CSGF Annual Program Review Brings Staff and Students Together
OLCF representatives lead revised sessions and recruit for student practicums
For the sixth year in a row, staff from the Oak Ridge Leadership Computing Facility (OLCF) networked with promising graduate fellows and introduced them to research opportunities during the US Department of Energy’s (DOE’s) Computational Science Graduate Fellowship (CSGF) Annual Program Review.
The meeting—which took place this year from July 25 to 28 in Arlington, Virginia—provides CSGF fellows with an outlet for research discussion and one-on-one meetings with DOE laboratory staff. The event also offers interactive high-performance computing (HPC) training sessions that give first-year fellows a proper introduction to the fundamentals of supercomputing and advanced training sessions on more complicated topics like parallel algorithm design and code optimization.
As part of the program, each fellow must complete a summer practicum at a DOE national laboratory of his or her choosing within the first 2 years of the fellowship. The CSGF Annual Review serves as a springboard for new fellows to gather the information and resources necessary for selecting laboratories for their respective practicums.
Judy Hill, a computational scientist at the OLCF—a DOE Office of Science User Facility located at Oak Ridge National Laboratory (ORNL)—and an alum of the fellowship, said the networking opportunities and the ability to form relationships are the reasons she returns to the review every year.
“You develop a relationship with the fellows,” she said. “There is a lot of mentoring that goes on during the week. That’s the part I look forward to—the one-on-one time with the fellows and the alums.”
The meeting also typically includes hands-on workshop sessions on HPC and related topics. This year a multilaboratory component of the workshop included presentations from staff members of two new participating organizations—Argonne National Laboratory and the Energy Sciences Network—in addition to staff members from ORNL and the National Energy Research Scientific Computing Center, which both participated last year.
Before the review Veronica Vergara Larrea and Adam Simpson, user support specialists at the OLCF, led a presession webinar about basic aspects of HPC, from accessing the system to submitting and running parallel jobs. During the review they also led a session on GPU-accelerated computing that provided fellows with hands-on experience using OpenACC, a programming standard for parallel computing, as well as access to Metis, a two-cabinet Cray XK7 system with the same architecture as Titan, the OLCF’s flagship supercomputer.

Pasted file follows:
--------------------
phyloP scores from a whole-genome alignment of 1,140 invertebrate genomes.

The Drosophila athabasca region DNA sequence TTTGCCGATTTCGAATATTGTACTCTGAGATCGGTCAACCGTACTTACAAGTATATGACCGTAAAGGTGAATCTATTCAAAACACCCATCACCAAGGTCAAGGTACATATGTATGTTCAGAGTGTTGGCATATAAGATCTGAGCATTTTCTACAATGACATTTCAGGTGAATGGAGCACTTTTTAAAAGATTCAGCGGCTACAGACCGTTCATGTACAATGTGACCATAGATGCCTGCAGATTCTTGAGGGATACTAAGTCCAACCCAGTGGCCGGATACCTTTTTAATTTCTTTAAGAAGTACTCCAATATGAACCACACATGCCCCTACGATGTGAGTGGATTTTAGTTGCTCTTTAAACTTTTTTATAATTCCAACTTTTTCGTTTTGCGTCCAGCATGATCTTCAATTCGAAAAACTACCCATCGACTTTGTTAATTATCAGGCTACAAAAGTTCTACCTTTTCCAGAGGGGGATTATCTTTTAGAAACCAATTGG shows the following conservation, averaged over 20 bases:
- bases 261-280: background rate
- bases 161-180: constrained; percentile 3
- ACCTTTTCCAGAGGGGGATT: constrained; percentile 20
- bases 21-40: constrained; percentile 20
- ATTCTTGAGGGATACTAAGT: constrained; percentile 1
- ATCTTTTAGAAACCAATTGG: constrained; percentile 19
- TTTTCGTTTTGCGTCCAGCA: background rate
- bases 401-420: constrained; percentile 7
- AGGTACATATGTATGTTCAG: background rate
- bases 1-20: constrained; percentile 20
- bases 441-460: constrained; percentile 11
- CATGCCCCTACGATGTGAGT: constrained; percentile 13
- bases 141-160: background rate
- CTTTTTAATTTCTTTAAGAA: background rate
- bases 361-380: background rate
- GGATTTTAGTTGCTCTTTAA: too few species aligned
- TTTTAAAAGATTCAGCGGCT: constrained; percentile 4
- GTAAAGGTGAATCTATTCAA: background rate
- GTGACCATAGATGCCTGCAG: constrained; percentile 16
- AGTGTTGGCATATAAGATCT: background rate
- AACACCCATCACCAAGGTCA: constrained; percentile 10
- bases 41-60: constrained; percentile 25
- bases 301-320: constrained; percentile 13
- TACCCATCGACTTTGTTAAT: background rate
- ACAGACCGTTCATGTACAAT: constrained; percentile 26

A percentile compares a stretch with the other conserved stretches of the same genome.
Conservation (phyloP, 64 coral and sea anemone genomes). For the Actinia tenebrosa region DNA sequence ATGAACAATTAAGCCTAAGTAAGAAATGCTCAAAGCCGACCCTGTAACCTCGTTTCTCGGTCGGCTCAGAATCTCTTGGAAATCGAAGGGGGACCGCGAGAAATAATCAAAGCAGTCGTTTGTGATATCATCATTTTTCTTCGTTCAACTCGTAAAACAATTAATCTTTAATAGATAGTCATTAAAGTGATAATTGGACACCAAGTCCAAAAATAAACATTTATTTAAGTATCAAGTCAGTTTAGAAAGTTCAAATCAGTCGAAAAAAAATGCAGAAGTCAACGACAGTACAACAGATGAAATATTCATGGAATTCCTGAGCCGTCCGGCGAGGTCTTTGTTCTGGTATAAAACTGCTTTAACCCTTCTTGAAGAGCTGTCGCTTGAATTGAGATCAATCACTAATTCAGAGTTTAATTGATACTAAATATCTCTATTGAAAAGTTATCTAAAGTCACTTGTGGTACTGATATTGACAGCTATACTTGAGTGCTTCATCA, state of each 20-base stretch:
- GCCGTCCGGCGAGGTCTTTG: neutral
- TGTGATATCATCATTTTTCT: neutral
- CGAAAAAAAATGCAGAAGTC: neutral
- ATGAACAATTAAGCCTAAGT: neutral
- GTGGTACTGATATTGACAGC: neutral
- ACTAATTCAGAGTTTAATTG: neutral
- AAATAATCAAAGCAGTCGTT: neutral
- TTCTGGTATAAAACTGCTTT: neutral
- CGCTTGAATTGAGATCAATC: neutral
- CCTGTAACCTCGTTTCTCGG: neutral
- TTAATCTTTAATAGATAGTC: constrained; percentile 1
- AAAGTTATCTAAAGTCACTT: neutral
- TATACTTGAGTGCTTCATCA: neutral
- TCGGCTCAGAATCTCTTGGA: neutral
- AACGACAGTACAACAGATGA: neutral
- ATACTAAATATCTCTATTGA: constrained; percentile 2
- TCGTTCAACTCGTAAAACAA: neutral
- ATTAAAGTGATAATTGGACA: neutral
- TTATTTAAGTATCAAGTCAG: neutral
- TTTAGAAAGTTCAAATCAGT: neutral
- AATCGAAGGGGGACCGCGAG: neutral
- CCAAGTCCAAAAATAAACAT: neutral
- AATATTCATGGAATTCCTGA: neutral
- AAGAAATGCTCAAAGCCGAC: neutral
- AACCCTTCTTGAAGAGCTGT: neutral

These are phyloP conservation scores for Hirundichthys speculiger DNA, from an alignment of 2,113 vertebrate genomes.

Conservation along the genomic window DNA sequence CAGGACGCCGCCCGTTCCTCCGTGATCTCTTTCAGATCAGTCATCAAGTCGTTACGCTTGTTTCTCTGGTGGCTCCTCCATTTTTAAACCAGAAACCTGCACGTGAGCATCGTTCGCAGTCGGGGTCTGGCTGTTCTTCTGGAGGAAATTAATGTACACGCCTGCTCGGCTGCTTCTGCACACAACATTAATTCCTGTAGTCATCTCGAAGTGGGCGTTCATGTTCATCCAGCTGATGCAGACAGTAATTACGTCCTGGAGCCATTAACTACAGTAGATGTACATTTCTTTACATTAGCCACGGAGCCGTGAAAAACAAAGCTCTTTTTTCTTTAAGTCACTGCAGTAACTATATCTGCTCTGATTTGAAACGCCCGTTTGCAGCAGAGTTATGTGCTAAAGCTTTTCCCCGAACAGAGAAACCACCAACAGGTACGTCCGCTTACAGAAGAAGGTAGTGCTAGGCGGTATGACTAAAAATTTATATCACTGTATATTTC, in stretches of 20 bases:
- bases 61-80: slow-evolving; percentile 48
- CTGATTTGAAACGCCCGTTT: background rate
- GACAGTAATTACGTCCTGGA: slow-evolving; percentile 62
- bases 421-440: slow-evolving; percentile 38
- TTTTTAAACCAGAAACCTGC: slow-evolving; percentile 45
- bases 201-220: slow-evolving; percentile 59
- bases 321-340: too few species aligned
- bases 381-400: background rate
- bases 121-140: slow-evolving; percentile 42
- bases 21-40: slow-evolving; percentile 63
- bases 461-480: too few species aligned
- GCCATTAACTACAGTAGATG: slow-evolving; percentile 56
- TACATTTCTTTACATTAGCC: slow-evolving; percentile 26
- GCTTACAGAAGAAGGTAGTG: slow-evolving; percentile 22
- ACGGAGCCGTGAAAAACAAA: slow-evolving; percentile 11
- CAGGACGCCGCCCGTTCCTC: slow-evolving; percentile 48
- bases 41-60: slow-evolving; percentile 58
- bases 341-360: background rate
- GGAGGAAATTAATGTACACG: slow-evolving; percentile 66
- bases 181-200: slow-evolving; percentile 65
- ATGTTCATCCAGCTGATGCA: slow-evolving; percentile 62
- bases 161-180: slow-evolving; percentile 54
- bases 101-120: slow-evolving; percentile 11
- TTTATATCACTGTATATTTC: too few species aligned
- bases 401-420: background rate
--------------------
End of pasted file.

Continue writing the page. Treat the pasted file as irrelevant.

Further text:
After students became acquainted with OpenACC, Vergara Larrea and Simpson introduced a smoothed-particle hydrodynamics (SPH) code, which simulates the behavior of fluids. The students then had the opportunity to use OpenACC to accelerate the SPH code using the tools they learned about during the session.
The 2016 workshops included four sessions covering intermediate and advanced levels of supercomputing, an improvement from previous years in which the workshops focused mainly on introductory topics. In general the fellows are already knowledgeable about computational science as applied to their particular scientific domains. Thus, the workshops aimed to expand the fellows’ knowledge of parallel computing challenges and opportunities that are applicable across disciplines.
About the fellowship
The DOE CSGF is unique in that it includes people from all areas of science and engineering. One of the meeting’s main objectives is to allow for cross-disciplinary collaboration between people from various scientific backgrounds. Fellows’ areas of study include branches of physics, chemistry, biology, engineering, and mathematics.
The fellowship provides participants with a yearly stipend of $36,000, a tuition and fee payment during the appointment period, and a 12-week practicum at one of the DOE national laboratories. These benefits make the fellowship a competitive opportunity for which only 2 percent of applicants receive an offer.
Oak Ridge National Laboratory is supported by the US Department of Energy’s Office of Science. The single largest supporter of basic research in the physical sciences in the United States, the Office of Science is working to address some of the most pressing challenges of our time. For more information, please visit science.energy.gov.